thanks SO VERY much. <(note sarcasm). :P

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  30. It's not like you need more voices singing your praises, so I'll just sing alto (per usual), you know, sort of harmonizing, nice back time etc etc.

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  31. This entire post has nothing to do with your angst about the anti-Muslim movement in the USA, does it, Murr? What I'm hearing behind all the Sturm und Drang here is the angst that all bloggers share, the angst that we're not important, that we're not being heard. Which we aren't, of course, unless we're word wizards like Pamela Geller, the world's leading conspiracy theorist next to Glenn Beck. It's too bad, really, because some of us have important things to say from time to time.

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  32. I just wanted to say here, that nobody is really listening to anybody else. Firstly, for every poster I see here (and it would appear all leftists), there is no posting from the right.

    I just wanted to put in my two cents here.

    Anyone who agrees that the "center" as it is so politically correctly referred to, will be much more than a mosque, and a center of equality for all religions, but to be quite honest, there is NO EQUALITY between Islam and Christianity. The two are darn near diametrically opposed!!!

    Personally, if it were me, there would be nothing at all on the spot for miles, except for a memorial for everyone who died there that day, including the terrorists, and the twin lights shining (as I understand they have been) far into the night--a beacon and marker of the tragedy of that day.

    True forgiveness implies forgetting, and frankly, I'll never forget that day. I don't think it allows the terrorists one bit of "haha"; however---

    Putting a mosque on that site, or near it, or even in the country--is basically allowing them to plant their flag on OUR HILL. And that, to the Muslim countries, if you didn't know, constitues a "we won" mentality for the extremists "over there". It's a STATEMENT to the terrorists that they won the supreme battle with the infidel--(that's us, in case you didn't know). This sort of behavior is noted many times in Biblical text AS WELL AS OTHER HISTORICAL DOCUMENTS. And lest you confuse what I just said as "calling the Bible a historical document", forget it--I'm not getting into that argument with anybody. I said what I said, you can take it or leave it. The fact is that religious extremists have always "planted their flag" or "built a shrine" on the place where they defeated the enemy.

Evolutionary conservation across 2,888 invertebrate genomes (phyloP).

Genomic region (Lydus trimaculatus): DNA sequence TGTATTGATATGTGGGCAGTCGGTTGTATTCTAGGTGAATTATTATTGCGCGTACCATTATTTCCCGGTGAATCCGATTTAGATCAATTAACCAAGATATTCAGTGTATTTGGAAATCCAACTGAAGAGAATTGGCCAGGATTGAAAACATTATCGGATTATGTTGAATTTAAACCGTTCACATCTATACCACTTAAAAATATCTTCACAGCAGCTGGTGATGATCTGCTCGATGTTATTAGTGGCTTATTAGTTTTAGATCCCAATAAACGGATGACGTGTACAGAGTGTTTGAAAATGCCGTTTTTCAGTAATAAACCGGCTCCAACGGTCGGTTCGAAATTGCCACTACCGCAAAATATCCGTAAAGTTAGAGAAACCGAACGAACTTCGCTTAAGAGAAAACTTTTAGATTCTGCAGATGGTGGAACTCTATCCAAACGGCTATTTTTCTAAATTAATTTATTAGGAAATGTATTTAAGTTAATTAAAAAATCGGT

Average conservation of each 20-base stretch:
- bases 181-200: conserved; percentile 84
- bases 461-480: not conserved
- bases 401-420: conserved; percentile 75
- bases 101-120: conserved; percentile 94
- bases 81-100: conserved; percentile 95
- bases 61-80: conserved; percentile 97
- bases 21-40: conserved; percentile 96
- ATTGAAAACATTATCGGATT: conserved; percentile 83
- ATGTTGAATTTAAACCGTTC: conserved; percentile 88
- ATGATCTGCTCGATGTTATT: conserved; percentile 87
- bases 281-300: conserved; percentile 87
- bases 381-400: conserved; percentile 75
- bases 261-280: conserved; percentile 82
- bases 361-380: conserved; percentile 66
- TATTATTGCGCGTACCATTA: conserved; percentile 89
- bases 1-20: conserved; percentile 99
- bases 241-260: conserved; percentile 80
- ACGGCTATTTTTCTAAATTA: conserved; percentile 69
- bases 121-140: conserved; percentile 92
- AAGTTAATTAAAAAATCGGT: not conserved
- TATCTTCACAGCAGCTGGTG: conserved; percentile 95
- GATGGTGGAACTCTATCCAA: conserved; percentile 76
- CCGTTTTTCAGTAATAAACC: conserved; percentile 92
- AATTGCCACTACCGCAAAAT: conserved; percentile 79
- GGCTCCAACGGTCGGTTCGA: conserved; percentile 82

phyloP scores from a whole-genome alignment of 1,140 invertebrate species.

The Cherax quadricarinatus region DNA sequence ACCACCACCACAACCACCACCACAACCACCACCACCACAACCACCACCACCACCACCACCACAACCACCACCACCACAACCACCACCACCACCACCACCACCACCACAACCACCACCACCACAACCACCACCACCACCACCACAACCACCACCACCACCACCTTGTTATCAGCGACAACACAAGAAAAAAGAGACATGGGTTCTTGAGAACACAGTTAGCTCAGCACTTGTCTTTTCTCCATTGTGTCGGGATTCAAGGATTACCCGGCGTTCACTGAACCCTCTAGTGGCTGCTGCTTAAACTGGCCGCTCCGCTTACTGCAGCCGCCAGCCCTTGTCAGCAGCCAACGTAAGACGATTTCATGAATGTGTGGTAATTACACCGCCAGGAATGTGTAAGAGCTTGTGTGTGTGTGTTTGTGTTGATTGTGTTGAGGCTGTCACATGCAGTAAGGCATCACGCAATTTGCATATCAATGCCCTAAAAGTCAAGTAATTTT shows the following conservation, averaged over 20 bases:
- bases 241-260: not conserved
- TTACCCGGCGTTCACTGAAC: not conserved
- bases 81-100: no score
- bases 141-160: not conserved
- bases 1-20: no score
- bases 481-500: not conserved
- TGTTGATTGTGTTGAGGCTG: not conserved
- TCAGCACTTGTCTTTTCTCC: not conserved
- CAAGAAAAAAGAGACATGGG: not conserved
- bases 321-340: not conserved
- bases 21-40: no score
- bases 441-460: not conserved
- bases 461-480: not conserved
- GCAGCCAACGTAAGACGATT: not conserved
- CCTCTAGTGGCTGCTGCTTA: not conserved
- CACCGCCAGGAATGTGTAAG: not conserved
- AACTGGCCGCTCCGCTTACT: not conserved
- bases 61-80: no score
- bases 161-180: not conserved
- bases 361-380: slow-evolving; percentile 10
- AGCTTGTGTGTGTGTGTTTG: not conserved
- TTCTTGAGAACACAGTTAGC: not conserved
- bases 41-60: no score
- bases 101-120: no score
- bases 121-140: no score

So think again about this "center". It is not a center for religious freedoms. It's a statement that they've won the battle and erected their shrine, with a nice pink christmas wrap and a big orange bow to try to make it palatable to the general populace.

    A pig is still a pig, even if you put a dress on it.

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  33. Thanks for your comment, Tenna. Feelings do run high. You're right--mostly lefties comment on my blog. That actually surprises me, that I haven't gotten much objecting commentary on my occasional political posts. I've always put it down to the fact that I don't actually have that many readers.

    My feelings about individual groups are usually informed by my own personal experiences with individuals in those groups--and that usually leads me to avoid generalizing about them. It's a little more time-consuming than stereotyping, but hey, I'm retired--I've got time.

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  34. Thanks for your comment, Tenna. Feelings do run high. You're right--mostly lefties comment on my blog. That actually surprises me, that I haven't gotten much objecting commentary on my occasional political posts. I've always put it down to the fact that I don't actually have that many readers.

    My feelings about individual groups are usually informed by my own personal experiences with individuals in those groups--and that usually leads me to avoid generalizing about them. It's a little more time-consuming than stereotyping, but hey, I'm retired--I've got time.

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  35. It's not like you need more voices singing your praises, so I'll just sing alto (per usual), you know, sort of harmonizing, nice back time etc etc.

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  36. @Kat: Thanks for the reminder. I must retrieve ol' Bertrand from behind the bookcase and re-enlighten myself.

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  37. This isn't something I normally say, but it just seems fitting -- "Hells yeah."

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  38. Djan, now you're just an anomalous blip on MY screen. Thanks! Give the heartland a big howdy from me. We're holding down the edges of the map.

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  39. It's nuts, this Islamophobia, even worse when you consider the folks behind the community center: They're the Muslim equivalent of those dreaded Christian fanatics, Unitarians.

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  40. Well said, Murr. Will you be our new leader? Please?

    Kat: Highsterical . . .

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  41. Go Mur!

    (Note: I have no idea who you are. And you write like a child...)